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The upper image is courtesy of Pilgrimage – Image Results. And no, that’s not a picture of me. The image goes with an article, An Ancient Religious Pilgrimage That Now Draws The Secular (NPR), about the Camino: “A 1200-year-old European pilgrimage route is experiencing a revival. In recent years, hundreds of thousands of modern-day pilgrims have followed in the footsteps of their medieval forebears, trekking across France to the Spanish coastal city of Santiago de Compostela.”

Another thing about the “Chilkoot.” I use quote marks because – all things considered – it’s not really a “trail” at all, “it’s one big frikkin’ pile of rocks after another.” Except for the glaciers of course…

Re: “Remembrance of things past.” That’s an alternative title to the novel In Search of Lost Time, “in seven volumes, written by Marcel Proust (1871–1922).” See Wikipedia:

‘In Search of Lost Time’ follows the narrator’s recollections of childhood and experiences into adulthood during late 19th century to early 20th century aristocratic France, while reflecting on the loss of time and lack of meaning to the world.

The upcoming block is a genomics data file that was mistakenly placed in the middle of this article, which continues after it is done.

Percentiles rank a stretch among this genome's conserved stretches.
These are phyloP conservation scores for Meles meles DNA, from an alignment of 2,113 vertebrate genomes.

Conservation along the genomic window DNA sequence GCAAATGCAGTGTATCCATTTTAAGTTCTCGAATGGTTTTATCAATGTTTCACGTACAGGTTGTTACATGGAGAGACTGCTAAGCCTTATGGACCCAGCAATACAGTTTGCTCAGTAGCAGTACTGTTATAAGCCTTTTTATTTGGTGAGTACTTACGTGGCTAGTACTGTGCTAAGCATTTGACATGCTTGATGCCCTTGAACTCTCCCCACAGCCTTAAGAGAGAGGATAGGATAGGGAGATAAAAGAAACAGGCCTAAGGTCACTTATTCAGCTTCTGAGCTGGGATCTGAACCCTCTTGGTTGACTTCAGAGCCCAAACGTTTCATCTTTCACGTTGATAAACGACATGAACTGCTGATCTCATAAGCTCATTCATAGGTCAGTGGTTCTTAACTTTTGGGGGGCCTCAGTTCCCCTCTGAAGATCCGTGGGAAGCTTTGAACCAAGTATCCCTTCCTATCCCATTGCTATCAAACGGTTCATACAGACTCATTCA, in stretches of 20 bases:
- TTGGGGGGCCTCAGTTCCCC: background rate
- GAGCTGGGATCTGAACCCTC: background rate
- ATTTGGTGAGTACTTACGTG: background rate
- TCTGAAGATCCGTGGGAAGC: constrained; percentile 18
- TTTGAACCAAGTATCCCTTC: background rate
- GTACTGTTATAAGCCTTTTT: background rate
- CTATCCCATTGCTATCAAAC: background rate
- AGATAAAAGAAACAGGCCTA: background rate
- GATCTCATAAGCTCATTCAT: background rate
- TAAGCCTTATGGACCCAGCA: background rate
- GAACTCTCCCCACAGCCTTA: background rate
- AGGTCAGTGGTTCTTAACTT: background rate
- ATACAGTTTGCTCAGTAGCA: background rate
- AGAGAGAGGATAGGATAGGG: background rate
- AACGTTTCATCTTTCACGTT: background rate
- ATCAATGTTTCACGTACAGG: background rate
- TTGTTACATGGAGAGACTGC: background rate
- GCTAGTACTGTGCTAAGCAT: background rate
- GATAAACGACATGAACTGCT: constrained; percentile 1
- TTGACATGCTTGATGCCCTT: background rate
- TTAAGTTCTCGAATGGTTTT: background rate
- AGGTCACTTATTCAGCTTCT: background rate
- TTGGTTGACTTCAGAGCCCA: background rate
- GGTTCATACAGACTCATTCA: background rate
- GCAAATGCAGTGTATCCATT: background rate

Hmmm. It seems that some things never change. For some gloomy people anyway…

Re: “65 is the new 30.” There seem to be a lot of variations, but see my posts, On RABBIT – and “60 is the new 30″ – (Part I) and On RABBIT – and “60 is the new 30” – (Part II)

I borrowed the lower image from 2017’s Last year at this time. You can also see “her” at the posts A Geezer’s guide to supplements, Part I and Part II.

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Re:  The IsraeliteHarry Golden grew up in the Jewish ghetto of New York City, but eventually moved to Charlotte, North Carolina. Thus the “Carolina Israelite.” I on the other hand am a “classic 67-year-old “WASP” – White Anglo-Saxon Protestant – and live in north Georgia. 

Thus the “Georgia Wasp.”  So anyway, in North Carolina Harry wrote and published the “israelite” from the 1940s through the 1960s. He was a “cigar-smoking, bourbon-loving raconteur.” (He told good stories.) That also means if he was around today, the “Israelite would be done as a blog.” But what made Harry special was his positive outlook on life. As he got older but didn’t turn sour, like many do today.  He still got a kick out of life

For more on the blog-name connection, see “Wasp” and/or The blog.

This time last year – in Jerusalem!

My pre-trip Google-work notwithstandingI got many a ‘tall Maccabee’ at nearby Leonardo‘s…

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Welcome to the “Georgia Wasp…”